A Rough Start
Saint Josephine Bakhita was born in Sudan, Africa around1869. Her early childhood was a happy one. However, when she was seven, she was kidnapped by slave traders! From then on she was called Bakhita, meaning “lucky.” She was sold many times during the next twelve years. Some of her masters were nice but some were very cruel.
Free at Last
One of her mistresses had to travel to Sudan but she decided not to take Bakhita with her, leaving her with the Canossian Sisters in Venice. During this time, the sisters taught her about God and decided she wanted to enter the Church. When her mistress came back, Bakhita did not want to leave the sisters. Eventually, the case was taken to the Italian court and it was discovered that the slave traders that had captured Bakhita were outlaws. Slavery had been outlawed in Sudan before Bakhita was born. Because of this, she was freed and was no longer a slave!
Bakhita decided to remain with the sisters and she was baptized on January 9, 1890, taking the name Josephine Margaret Fortunata (the Latin equivalent of Bakhita). The Archbishop who baptized her, gave her First Communion, and confirmed her, was Cardinal Giusseppe Sarto, who eventually became Pope Pius X.
Life as a Sister
On December 7, 1893, Josephine Bakhita entered the Canossian Daughters of Charity and made her final vows on December 8, 1896. During the following forty-two years, she served as a cook and a doorkeeper. Sometimes, she traveled to other convents telling her story and preparing the sisters for mission work in Africa.
Josephine was known for her gentle voice, her smile, and her gentle character. Children respectfully called her the “little brown sister” or “black mother.” One time, a child was scared of her dark skin. She is said to have told the child not to be afraid – her skin was dark because she was made out of chocolate!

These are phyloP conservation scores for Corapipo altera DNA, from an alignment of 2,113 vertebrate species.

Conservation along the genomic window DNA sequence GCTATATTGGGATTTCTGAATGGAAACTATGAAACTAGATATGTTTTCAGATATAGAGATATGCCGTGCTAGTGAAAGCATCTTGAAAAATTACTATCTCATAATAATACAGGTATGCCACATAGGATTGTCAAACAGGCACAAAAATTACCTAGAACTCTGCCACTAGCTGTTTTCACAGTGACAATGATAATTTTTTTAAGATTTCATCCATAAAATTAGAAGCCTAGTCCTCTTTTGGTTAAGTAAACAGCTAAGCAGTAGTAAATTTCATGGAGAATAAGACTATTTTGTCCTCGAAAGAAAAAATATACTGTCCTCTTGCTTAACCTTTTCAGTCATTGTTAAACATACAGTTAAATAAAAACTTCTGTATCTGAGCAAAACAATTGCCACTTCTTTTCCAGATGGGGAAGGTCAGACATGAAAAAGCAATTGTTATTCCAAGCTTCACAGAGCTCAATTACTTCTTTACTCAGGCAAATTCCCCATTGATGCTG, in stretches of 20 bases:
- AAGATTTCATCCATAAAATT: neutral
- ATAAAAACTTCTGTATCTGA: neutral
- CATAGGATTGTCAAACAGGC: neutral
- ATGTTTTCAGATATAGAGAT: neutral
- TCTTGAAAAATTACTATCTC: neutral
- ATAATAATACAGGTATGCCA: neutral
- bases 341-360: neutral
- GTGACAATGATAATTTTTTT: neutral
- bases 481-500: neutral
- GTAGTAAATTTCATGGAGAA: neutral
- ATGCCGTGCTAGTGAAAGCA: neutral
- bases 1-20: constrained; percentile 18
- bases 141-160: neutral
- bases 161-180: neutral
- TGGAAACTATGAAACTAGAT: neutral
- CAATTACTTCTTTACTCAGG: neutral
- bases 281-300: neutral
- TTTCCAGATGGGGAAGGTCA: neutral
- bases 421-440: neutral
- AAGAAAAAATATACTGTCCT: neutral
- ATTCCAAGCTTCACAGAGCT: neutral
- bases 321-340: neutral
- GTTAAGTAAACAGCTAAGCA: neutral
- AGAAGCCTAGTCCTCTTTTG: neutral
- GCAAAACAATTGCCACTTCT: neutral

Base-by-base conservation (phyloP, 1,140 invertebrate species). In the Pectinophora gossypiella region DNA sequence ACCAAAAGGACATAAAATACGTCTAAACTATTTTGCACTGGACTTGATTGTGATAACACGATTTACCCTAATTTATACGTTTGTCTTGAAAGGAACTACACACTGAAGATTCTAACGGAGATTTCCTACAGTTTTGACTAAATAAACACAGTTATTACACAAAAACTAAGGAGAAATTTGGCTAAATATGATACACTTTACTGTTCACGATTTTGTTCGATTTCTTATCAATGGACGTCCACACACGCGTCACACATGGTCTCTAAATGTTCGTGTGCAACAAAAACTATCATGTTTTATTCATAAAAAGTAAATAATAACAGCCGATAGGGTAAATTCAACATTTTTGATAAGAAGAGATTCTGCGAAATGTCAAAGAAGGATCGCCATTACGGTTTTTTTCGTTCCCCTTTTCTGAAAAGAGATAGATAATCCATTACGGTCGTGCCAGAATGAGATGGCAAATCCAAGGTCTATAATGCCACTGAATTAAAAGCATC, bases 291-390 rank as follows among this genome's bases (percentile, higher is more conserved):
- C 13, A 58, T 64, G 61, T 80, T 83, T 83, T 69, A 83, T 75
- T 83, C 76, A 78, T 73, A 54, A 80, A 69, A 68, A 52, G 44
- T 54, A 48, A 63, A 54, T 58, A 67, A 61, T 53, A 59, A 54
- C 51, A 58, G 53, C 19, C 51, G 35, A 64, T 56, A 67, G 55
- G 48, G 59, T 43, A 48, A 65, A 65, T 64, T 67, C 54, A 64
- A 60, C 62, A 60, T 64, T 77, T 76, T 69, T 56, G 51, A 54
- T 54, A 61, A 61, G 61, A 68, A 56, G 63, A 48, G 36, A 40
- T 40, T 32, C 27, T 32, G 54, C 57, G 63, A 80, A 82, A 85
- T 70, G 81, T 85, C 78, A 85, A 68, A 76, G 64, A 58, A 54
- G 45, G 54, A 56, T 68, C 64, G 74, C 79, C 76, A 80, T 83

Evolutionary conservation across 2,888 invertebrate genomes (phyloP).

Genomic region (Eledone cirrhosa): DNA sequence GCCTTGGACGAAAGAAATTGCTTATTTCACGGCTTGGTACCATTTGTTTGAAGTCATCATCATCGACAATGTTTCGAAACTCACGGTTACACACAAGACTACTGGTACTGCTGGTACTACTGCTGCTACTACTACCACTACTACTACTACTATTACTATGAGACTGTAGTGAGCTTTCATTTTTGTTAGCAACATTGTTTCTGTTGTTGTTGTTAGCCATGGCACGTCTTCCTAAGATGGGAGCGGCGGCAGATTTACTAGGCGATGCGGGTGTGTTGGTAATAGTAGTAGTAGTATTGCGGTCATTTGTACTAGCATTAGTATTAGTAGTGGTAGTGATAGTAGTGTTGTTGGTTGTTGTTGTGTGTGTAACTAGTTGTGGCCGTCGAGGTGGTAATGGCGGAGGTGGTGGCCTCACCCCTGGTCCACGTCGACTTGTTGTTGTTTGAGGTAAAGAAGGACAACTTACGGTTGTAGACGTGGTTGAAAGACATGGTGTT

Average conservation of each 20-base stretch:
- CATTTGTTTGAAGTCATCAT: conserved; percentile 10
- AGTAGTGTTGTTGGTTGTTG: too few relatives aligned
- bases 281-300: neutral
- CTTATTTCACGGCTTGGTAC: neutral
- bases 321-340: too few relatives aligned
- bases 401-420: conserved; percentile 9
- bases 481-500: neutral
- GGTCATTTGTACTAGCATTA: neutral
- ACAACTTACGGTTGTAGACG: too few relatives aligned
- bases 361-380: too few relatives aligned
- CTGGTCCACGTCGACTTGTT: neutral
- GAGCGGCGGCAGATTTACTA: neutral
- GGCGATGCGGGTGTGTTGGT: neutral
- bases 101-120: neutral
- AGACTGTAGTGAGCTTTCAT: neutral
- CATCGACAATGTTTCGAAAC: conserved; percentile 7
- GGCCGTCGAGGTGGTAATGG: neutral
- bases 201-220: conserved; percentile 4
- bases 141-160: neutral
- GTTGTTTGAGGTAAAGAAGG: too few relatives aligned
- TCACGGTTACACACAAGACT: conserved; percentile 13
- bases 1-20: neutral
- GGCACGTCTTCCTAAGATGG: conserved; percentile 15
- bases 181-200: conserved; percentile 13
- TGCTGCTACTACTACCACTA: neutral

The Power to Forgive
As she grew older she would be in a lot of pain and was confined to a wheelchair. When people asked her how she was she would respond, “As the Master desires.”
Despite the terrible memories of her life as a slave, Josephine Bakhita still forgave those who were cruel to her. She said:
“If I were to meet the slave-traders who kidnapped me and even those who tortured me, I would kneel and kiss their hands, for if that did not happen, I would not be a Christian and Religious today….”
Becoming a Saint
Josephine Bakhita died on February 8, 1947. Her last words were, “Our Lady, Our Lady!” Pope Saint John Paul II beatified her on May 17, 1992 and canonized her on October 1, 2000. Her feast day is February 8 and she is the patron Saint of Sudan.
The life of Saint Josephine Bakhita should help us remember that every life is precious. It is often hard to love and forgive those who have hurt us. However, forgiving others out of love, will help us grow closer to Jesus!
“The Lord has loved me so much: we must love everyone; we must be compassionate!”
Saint Josephine Bakhita, pray for us!